The news that the Flashback Trojan has infected an estimated 600,000 Apple Mac computers has been greeted with joy by the dozens of industry experts that have predicted a virus holocaust for smug Mac users for nearly a decade.
Flashback malware – the earlier versions could be described as a computer Trojan Horse, while the later editions are more like a computer worm – is a real risk to Mac users and it’s important to take this risk seriously.
The Netsmarts business site looks at how Mac and Windows users can protect themselves from Flashback and its variants, including updating Java and restricting user privileges.
One of the key things in the advice is to make sure anybody using the computer has limited rights – as a Managed User on the Mac and as a Limited User in Windows. This dramatically reduces the opportunity for bad things to happen while online.
I’ve discussed previously why user privileges are one of the reasons why the Mac has historically been less prone to infection to virus infections than their Windows cousins.
Microsoft made the decision in the 1990s not to tighten Windows’ security settings and their customers paid the price for the next decade. This was compounded by some poor implementations of various technologies in Microsoft Windows.
This isn’t to say the Mac, or any other computer system, doesn’t have security bugs. Every operating system does and it’s a conceit of everybody immersed in new technologies, be it cloud computing back to horse drawn chariots, to believe their products are magically infallible.
Part of the crowing from the security experts and charlatans who’ve been desperately predicting a “Macapocalypse” for nearly a decade overlook this.
Even with the proven problem of the Flashback virus, its unlikely we’re see the deluge of malware like that of the early 2000s simply because the Mac OSX, Windows 7 and all the other mobile and computer operating systems don’t have the structural flaws that Windows ’98, ME and early versions of XP had.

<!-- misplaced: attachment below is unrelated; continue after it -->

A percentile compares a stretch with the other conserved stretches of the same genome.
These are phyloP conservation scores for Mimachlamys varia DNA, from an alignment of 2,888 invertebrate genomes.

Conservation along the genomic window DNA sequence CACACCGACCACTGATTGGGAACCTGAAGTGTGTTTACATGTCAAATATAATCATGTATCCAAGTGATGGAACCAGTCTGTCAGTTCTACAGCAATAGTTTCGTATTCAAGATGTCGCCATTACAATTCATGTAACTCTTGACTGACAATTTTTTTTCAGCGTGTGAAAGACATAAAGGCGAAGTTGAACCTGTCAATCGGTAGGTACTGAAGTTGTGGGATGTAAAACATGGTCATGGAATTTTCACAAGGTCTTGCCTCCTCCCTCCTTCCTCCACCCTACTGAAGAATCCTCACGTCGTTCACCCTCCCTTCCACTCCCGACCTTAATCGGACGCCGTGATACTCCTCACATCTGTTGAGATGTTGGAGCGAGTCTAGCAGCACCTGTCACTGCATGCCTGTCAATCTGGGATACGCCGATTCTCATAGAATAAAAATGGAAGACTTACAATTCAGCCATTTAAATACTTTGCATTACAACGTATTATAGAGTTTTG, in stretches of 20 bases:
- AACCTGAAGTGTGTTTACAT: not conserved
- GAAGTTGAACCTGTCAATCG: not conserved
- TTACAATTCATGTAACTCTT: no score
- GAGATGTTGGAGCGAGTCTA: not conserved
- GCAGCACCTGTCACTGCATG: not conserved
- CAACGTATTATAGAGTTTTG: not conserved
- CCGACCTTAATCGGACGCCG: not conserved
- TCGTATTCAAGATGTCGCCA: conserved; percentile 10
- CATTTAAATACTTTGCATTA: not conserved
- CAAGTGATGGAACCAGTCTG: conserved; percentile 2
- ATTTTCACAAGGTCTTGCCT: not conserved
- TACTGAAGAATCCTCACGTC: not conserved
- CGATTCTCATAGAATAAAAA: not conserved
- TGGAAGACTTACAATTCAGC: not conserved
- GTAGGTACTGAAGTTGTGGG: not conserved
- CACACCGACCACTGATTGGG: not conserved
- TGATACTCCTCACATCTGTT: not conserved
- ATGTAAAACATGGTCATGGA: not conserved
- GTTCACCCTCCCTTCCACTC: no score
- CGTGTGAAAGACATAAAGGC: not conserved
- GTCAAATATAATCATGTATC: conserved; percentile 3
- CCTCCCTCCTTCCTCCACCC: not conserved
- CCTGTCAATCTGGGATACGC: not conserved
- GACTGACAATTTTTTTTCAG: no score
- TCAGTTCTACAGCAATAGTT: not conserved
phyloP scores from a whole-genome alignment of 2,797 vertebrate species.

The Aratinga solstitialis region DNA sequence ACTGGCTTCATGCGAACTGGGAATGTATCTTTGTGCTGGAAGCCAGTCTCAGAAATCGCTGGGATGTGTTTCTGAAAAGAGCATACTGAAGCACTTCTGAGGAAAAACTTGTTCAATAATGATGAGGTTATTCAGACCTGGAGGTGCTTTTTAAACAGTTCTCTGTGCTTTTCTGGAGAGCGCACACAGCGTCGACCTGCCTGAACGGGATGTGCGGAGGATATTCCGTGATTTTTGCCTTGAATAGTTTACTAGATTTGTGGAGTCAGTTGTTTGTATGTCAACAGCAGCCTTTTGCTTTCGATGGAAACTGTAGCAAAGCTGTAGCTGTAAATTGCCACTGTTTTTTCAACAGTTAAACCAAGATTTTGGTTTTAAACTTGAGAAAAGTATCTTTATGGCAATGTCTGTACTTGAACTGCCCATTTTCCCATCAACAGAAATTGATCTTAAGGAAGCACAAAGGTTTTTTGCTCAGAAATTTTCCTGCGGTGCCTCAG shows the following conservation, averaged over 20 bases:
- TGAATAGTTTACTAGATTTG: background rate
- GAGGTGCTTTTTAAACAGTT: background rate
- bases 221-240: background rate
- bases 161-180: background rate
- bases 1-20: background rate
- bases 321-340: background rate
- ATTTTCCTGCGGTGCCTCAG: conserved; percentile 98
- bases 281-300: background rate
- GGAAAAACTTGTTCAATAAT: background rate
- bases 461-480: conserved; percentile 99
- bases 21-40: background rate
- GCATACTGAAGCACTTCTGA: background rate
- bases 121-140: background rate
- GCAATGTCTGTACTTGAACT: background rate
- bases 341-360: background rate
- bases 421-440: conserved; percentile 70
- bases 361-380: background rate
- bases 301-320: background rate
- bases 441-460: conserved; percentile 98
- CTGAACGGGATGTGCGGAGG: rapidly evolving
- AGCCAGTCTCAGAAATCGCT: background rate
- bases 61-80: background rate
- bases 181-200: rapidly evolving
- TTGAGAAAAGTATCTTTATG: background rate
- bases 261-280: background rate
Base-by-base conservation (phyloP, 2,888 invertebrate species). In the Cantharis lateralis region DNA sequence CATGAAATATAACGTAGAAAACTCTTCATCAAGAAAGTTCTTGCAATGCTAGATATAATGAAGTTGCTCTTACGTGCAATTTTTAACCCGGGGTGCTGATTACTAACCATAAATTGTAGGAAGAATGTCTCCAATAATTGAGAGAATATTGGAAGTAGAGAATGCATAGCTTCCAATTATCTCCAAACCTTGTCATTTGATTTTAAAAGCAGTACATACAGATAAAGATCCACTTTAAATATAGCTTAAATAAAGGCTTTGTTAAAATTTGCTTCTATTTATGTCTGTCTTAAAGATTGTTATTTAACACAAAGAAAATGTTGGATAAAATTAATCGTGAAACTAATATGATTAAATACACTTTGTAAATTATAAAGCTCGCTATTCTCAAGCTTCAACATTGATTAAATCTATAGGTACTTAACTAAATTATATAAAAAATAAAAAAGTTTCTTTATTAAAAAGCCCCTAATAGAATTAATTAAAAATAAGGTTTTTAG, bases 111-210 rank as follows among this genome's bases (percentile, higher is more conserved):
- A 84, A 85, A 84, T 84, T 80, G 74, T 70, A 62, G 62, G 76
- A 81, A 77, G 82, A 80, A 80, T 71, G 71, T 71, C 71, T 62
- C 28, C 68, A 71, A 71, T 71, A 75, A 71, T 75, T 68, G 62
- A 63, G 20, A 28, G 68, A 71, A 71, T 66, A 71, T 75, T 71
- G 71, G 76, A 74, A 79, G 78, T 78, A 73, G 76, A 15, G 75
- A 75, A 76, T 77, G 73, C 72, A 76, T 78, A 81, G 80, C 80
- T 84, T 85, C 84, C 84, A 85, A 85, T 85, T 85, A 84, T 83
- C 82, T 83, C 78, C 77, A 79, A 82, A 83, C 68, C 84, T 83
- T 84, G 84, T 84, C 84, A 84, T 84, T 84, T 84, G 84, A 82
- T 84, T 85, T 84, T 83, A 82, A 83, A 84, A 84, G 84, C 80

Much of the Mac versus PC argument in security is irrelevant anyway; the main game for scammers and malware writers has moved to social media services like Facebook and this is where computer users need to be very careful.
However, the stereotype of the “Smug Mac” user was true, one caller to my radio show claimed he didn’t have a problem with spam because he had a Mac. Nothing could convince him that email spam wasn’t related to the type of computer you used.
To be fair to Apple, they never made the claim their computers were invulnerable to malware, although they couldn’t help the odd dig at Microsoft. Their users did it for them.
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That type of smug Mac user are those who do need a wake up call. For the industry though, it’s business as usual, although some will be feeling a little smug their hysterical predictions of the last decade came true in a small way last week.
When it comes to computer security, being smug and complacent is how your systems get caught out. Don’t assume you’re secure just because of the brand of computer you use.
Paul Wallbank is one of Australia’s leading experts on how industries and societies are changing in this connected, globalised era. When he isn’t explaining technology issues, he helps businesses and community organisations find opportunities in the new economy.